261 F2d 136 Savoy Leather Manufacturing Corporation v. Standard Brief Case Co
261 F.2d 136
SAVOY LEATHER MANUFACTURING CORPORATION, Plaintiff-Appellant,
STANDARD BRIEF CASE CO., Inc., Defendant-Appellee.
United States Court of Appeals Second Circuit.
Argued October 16 and 17, 1958.
Decided November 17, 1958.
Harry Price, New York City, for plaintiff-appellant.
John P. Chandler, New York City, for defendant-appellee.
Before HAND, HINCKS, and WATERMAN, Circuit Judges.
HINCKS, Circuit Judge.
The plaintiff brought this suit in the Southern District of New York for infringement of Patent No. 2,502,275 granted in 1950 and held by it as assignee. The judge made unreported Findings of Fact and Conclusions of Law. He determined that the plaintiff's patent was invalid for want of invention and dismissed the suit. The correctness of his determination of invalidity presents the only question on this appeal.
The patent in suit rests upon six claims, but these are to a large extent repetitive, and the appellant concedes that claims 1 and 6, set out in the margin, fairly describe the claimed invention.1 The patent is upon a brief case, consisting of three principal parts: a portfolio, which can be closed by a hookless fastener to protect the papers within, a removable ring binder, and a "carrier," comprising a flexible strip of leather attached to the binder protecting the portfolio from wear from the rings. The essence of the claimed invention lay in the combination of the parts within the portfolio: the ring binder was permanently attached to the carrier by rivets, but the carrier was also provided with snap fasteners and could thus be easily attached to, or removed from, complementary fasteners at the base of the portfolio.
Consideration of the file wrapper of the patent in suit leads to a more exact understanding of the exact coverage of the patent grant. The patentee's first broadly stated claims to a brief case with a detachable carrier and binder were rejected after consideration of Krick, No. 504,840; Price No. 255,331; Reuben, No. 2,226,387; and Wedge, No. 2,325,155. All these patents provided for a cover and a detachable loose leaf binder. To make the binder detachable by the use of snap fasteners, the examiner held, would not require invention in view of Widder, No. 1,999,553, or Lewis, No. 2,068,058, showing snap fasteners in cognate devices. In the following months twelve more claims, with amendments thereto, were added by the patentee. These claims predicated novelty upon the detachable carrier which was permanently secured to the binder. These claims were also rejected on the basis of Murphy, No. 1,818,999, a patent in which the carrier was attached to the ring binder, but the binder itself contained the means for detachably securing it to the portfolio. The claims were also rejected for multiplicity, the examiner suggesting that the claimed invention could properly be stated in a single claim. Finally, after further amendment, four claims emerged which were allowed by the examiner. The patentee appealed from the denial of eight claims but the Board of Patent Appeals affirmed the examiner. The claims which were finally allowed rested upon an alleged novelty in attaching the ring binder, by rivets, to the carrier only and in attaching the carrier to the portfolio by snap fasteners independent of the rivets. The advantage of the claimed invention was said to lie in the ease with which the carrier and binder could be removed and inserted.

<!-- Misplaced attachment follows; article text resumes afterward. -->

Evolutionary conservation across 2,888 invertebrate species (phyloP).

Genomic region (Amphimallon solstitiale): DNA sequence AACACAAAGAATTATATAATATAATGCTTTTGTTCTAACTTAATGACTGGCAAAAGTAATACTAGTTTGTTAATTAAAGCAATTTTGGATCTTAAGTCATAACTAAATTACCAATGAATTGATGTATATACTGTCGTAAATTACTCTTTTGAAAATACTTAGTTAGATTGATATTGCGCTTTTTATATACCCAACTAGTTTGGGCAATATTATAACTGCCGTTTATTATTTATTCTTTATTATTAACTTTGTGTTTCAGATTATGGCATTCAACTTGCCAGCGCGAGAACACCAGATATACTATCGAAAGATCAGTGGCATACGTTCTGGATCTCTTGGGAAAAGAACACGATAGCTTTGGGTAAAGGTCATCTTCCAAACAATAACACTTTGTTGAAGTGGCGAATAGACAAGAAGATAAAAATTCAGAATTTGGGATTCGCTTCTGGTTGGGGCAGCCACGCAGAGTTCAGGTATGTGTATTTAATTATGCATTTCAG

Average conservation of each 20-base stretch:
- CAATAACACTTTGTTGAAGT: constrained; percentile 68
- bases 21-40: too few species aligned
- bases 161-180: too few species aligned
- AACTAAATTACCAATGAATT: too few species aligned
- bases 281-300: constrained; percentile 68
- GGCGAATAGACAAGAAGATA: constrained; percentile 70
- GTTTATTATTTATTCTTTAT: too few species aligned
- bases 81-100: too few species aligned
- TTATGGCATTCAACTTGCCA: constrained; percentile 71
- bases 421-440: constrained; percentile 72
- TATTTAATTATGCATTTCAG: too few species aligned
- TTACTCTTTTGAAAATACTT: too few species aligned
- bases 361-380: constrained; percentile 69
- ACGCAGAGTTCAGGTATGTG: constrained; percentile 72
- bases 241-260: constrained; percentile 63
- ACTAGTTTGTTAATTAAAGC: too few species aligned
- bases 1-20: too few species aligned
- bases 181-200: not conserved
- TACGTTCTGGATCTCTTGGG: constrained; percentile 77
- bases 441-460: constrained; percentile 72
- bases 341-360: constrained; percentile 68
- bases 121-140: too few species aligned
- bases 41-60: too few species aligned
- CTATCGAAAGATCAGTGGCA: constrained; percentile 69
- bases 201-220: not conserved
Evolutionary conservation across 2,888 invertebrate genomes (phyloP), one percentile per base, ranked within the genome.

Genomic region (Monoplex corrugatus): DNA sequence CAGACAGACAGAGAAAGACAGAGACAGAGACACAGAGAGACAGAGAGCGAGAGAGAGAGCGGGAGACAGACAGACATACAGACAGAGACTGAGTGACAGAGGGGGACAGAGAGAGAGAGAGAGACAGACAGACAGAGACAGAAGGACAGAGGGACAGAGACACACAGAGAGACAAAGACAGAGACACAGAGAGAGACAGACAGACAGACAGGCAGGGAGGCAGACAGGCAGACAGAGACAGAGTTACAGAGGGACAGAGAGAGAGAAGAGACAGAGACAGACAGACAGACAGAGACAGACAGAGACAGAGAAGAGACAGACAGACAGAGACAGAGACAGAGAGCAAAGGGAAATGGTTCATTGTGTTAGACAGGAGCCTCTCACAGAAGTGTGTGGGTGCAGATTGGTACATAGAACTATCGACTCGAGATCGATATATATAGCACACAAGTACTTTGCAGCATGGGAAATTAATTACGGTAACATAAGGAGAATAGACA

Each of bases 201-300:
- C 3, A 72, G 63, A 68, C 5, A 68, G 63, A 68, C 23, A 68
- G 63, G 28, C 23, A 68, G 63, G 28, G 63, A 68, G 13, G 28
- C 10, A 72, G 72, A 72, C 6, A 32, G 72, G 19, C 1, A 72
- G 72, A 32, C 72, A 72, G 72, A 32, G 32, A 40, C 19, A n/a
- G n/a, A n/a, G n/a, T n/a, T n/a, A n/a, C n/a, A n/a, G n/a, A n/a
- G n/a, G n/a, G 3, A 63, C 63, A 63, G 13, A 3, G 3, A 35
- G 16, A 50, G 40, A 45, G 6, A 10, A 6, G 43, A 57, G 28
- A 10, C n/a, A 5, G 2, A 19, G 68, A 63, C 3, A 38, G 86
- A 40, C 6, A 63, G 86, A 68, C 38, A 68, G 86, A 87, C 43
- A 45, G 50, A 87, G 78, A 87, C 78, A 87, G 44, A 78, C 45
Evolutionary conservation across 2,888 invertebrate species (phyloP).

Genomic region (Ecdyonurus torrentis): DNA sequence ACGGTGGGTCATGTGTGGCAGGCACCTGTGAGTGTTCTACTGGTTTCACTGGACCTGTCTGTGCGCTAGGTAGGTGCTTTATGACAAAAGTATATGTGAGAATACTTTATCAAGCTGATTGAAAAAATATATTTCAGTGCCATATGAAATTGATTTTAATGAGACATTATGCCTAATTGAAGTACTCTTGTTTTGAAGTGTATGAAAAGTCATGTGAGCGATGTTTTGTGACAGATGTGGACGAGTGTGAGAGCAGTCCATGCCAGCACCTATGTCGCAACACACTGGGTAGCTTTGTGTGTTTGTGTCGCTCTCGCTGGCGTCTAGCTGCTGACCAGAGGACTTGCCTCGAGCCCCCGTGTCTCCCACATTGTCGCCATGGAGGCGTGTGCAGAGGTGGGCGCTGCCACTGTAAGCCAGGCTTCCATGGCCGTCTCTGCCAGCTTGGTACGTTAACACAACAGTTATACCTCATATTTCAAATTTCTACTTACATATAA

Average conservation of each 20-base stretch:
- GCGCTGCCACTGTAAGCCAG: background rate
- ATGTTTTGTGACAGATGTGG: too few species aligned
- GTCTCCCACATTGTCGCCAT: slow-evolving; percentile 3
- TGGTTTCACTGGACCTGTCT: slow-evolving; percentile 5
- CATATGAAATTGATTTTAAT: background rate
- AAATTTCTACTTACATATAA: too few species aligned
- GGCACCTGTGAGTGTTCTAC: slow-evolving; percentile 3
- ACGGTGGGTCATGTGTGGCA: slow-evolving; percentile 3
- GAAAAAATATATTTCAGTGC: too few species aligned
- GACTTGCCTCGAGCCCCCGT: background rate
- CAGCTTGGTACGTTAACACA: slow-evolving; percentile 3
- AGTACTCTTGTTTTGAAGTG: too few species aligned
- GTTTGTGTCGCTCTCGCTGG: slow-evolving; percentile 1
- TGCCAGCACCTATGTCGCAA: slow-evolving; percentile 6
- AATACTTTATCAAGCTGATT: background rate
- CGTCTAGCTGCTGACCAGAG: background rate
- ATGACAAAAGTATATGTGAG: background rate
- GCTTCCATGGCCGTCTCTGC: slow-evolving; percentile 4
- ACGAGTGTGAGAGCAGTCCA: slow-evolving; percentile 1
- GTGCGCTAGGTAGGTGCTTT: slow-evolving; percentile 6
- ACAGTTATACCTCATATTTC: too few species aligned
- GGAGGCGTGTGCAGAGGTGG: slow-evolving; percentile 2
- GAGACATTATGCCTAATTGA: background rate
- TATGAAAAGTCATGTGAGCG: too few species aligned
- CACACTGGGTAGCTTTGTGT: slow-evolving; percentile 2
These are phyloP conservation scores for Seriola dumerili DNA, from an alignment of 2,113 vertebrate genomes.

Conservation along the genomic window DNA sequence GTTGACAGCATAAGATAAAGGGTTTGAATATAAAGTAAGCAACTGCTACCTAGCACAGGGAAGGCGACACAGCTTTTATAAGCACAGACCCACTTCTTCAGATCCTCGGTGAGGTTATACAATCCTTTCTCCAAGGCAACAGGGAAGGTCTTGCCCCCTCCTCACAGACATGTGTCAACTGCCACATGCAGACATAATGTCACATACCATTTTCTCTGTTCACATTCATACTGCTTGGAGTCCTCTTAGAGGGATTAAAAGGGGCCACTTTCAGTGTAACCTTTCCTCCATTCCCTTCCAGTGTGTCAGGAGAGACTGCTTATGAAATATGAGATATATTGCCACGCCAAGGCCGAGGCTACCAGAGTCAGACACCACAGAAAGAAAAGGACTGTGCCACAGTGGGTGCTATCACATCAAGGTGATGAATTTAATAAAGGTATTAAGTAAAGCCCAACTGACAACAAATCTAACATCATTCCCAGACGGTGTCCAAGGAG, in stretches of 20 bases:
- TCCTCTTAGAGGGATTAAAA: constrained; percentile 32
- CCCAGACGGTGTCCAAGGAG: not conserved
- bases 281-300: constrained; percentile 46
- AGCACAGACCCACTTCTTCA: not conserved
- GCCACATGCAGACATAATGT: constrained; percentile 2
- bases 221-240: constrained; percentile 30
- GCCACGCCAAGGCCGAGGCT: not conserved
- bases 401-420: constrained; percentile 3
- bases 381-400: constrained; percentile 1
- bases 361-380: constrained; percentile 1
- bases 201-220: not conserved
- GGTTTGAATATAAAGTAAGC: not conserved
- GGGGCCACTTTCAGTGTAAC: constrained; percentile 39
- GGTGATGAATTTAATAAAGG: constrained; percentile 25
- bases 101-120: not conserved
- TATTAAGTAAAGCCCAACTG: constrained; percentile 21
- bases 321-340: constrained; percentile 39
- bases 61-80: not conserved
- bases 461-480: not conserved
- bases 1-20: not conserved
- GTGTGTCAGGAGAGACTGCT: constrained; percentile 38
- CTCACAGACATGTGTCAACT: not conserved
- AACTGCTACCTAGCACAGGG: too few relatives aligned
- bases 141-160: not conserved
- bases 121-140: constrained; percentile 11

At the trial in the District Court, Judge Palmieri found that all the elements were known to the prior art which also revealed binders which could be detached from covers. The use in brief cases of snap fasteners and of the carrier as an intervening element, be held, were new,2 but would have been obvious to one with ordinary skill in the art. Since he held the patent invalid, he made no findings as to infringement.
Upon this appeal, the plaintiff contends that the trial court was wrong in concluding that the Perlin patent's improvement over prior art was too insubstantial to amount to invention. It contends that the trial court failed to give the proper weight to the examiner's conclusion of patentability and that this presumption is doubly strong when most of the patents upon which the trial court based its conclusion of invalidity were also before the examiner.